Norfolkers are also very fond of "hi-hi pie." Making these is a real labour of love, because it takes ages to pick out enough from the shells. However, you do make them go further by putting them in a thick white sauce, with a little vinegar added, before enclosing them in the pastry. YUM!!!!

Now we have mobile phones, there is probably less of a feeling of "getting away from it all" for the boys out on Phillip. Nevertheless, We womenfolk cannot help envying them a little as they enjoy their "escape" from the daily routine and "cares" of work and home.
In the next posting, I will show you some more pictures of Phillip Island, and tell you how it came to look so bare and rugged.

Wednesday, November 07, 2007


You will rarely find us at a Racetrack, or at the TAB, but there is no doubt that horses and horseracing have played a reasonably significant part in our family's lives over the years.

Growing up on Norfolk Island, Bernie probably came into much closer contact with horses than most people of his generation on the mainland. Not only were they an important way of getting around, but Agricultural Shows, Gymkhanas and the like installed an appreciation of a well-bred and well trained horse. Bernie actually became a fine rider, with what they call a "good seat", something that our daughter Miriam inherited. It may be that the boys did too, but in their teenage years, motorbikes began to present more instant gratification!!
It was when Miriam came home to Norfolk back in December1992/January 93, to celebrate her 21st birthday that she caught Trevor's eye. Trevor, a Trainer and ex-hurdle jockey, had been invited as a guest of the R.S.L. Race Club to add some interest to the event. Now our New Years' Day Races used to be held on our Golf Course, and Miriam loved to take part, as did Bernie in earlier days. We had a beautiful ex-racehorse from New Zealand that Miriam loved to ride.

Anyway, to cut a long story short, they fell head over heels, helped no doubt by the mutual interest in horses, and Miriam soon moved off to New Zealand. Eventually Miriam and Trevor, who is nicknamed "Gripper" established their own breaking in and pre-training business on their property that they called "Devon Lodge".

Down in Matamata where they live, you are right in the heart of the New Zealand Racing scene. When we were visiting them about five years ago, we happened to be passing the Town Hall in their neighbouring town of Cambridge, when we saw that they were about to hold a Civic Reception for Sheila Laxon, whose Horse Ethereal won both the Caulfield and Melbourne Cups that year. So we went in.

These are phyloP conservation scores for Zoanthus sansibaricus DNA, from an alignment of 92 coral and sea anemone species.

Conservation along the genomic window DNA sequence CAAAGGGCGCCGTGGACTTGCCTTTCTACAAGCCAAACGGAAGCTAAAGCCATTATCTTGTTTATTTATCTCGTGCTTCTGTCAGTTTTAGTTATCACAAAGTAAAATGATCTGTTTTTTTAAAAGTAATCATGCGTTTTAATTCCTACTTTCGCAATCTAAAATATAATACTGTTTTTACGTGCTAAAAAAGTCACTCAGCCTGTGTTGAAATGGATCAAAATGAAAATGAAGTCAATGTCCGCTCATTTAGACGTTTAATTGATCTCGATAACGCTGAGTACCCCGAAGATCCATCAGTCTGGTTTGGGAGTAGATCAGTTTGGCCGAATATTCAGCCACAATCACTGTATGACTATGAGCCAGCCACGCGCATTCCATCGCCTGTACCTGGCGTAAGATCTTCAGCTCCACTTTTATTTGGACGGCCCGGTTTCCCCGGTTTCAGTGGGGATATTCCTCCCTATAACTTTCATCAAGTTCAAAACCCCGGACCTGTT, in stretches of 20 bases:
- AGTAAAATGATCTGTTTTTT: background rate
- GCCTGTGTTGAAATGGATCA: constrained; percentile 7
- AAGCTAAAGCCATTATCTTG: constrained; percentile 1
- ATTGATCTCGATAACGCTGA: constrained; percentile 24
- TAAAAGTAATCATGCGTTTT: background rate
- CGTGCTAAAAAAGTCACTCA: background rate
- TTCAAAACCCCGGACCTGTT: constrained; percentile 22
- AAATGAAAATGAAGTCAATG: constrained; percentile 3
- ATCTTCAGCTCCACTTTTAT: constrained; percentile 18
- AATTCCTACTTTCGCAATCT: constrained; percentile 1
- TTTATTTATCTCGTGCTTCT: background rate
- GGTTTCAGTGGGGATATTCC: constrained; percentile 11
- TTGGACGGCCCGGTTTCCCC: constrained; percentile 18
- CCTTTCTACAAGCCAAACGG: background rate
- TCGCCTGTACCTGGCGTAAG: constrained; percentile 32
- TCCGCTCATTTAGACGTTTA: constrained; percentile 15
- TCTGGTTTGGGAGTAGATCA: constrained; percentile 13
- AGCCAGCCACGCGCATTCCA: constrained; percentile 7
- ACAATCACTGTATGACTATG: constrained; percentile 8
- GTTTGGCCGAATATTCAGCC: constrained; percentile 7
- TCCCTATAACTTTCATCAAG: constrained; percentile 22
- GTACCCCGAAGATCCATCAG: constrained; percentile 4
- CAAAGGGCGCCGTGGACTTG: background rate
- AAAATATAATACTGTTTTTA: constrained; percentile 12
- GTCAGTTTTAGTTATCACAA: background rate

What a photo opportunity! Both Bernie and Emily took the opportunity to pose with Sheila - and the famous mugs!!!I should point out that the larger and more ostentatious of the cups is actually the Caulfield Cup.

How many little girls can actually boast that they have handled the famous cups?

Miriam and Trevor("Gripper") are no longer together, and the business has been sold. Trevor, who used to work with the starting barriers for the race meetings in that part of New Zealand, now acts as official starter for all the Auckland area Race meetings. He and Miriam still hold a joint share in a very successful horse currently in Lee Freedman's Stables in Melbourne.

This particular horse was born on their place, and was a "Dummy Foal", which means that he had a whole range of physical and neurological problems, probably caused by lack of oxygen during birth. He had to be handfed, and his walking was so wonky that he was nicknamed "Gripper" - after Trevor, whose car accident had left him somewhat wonky and wobbly on his feet.

Their hard work and perseverance with him certainly paid off! This same horse will be racing tomorrow,8th November, in the Spring Racing Carnival, just one of a series of big races where he has had a good deal of success. His racing name is "Itstheone."

Now for my part, I only observed horses from a safe distance (still do) especially since the time I was holidaying on a farm in my late teen. They sat me on a horse, told me how to make it go, but unfortunately I did not wait around to find out how to make it stop. All I can say is I am glad this horse did not want to leap fences!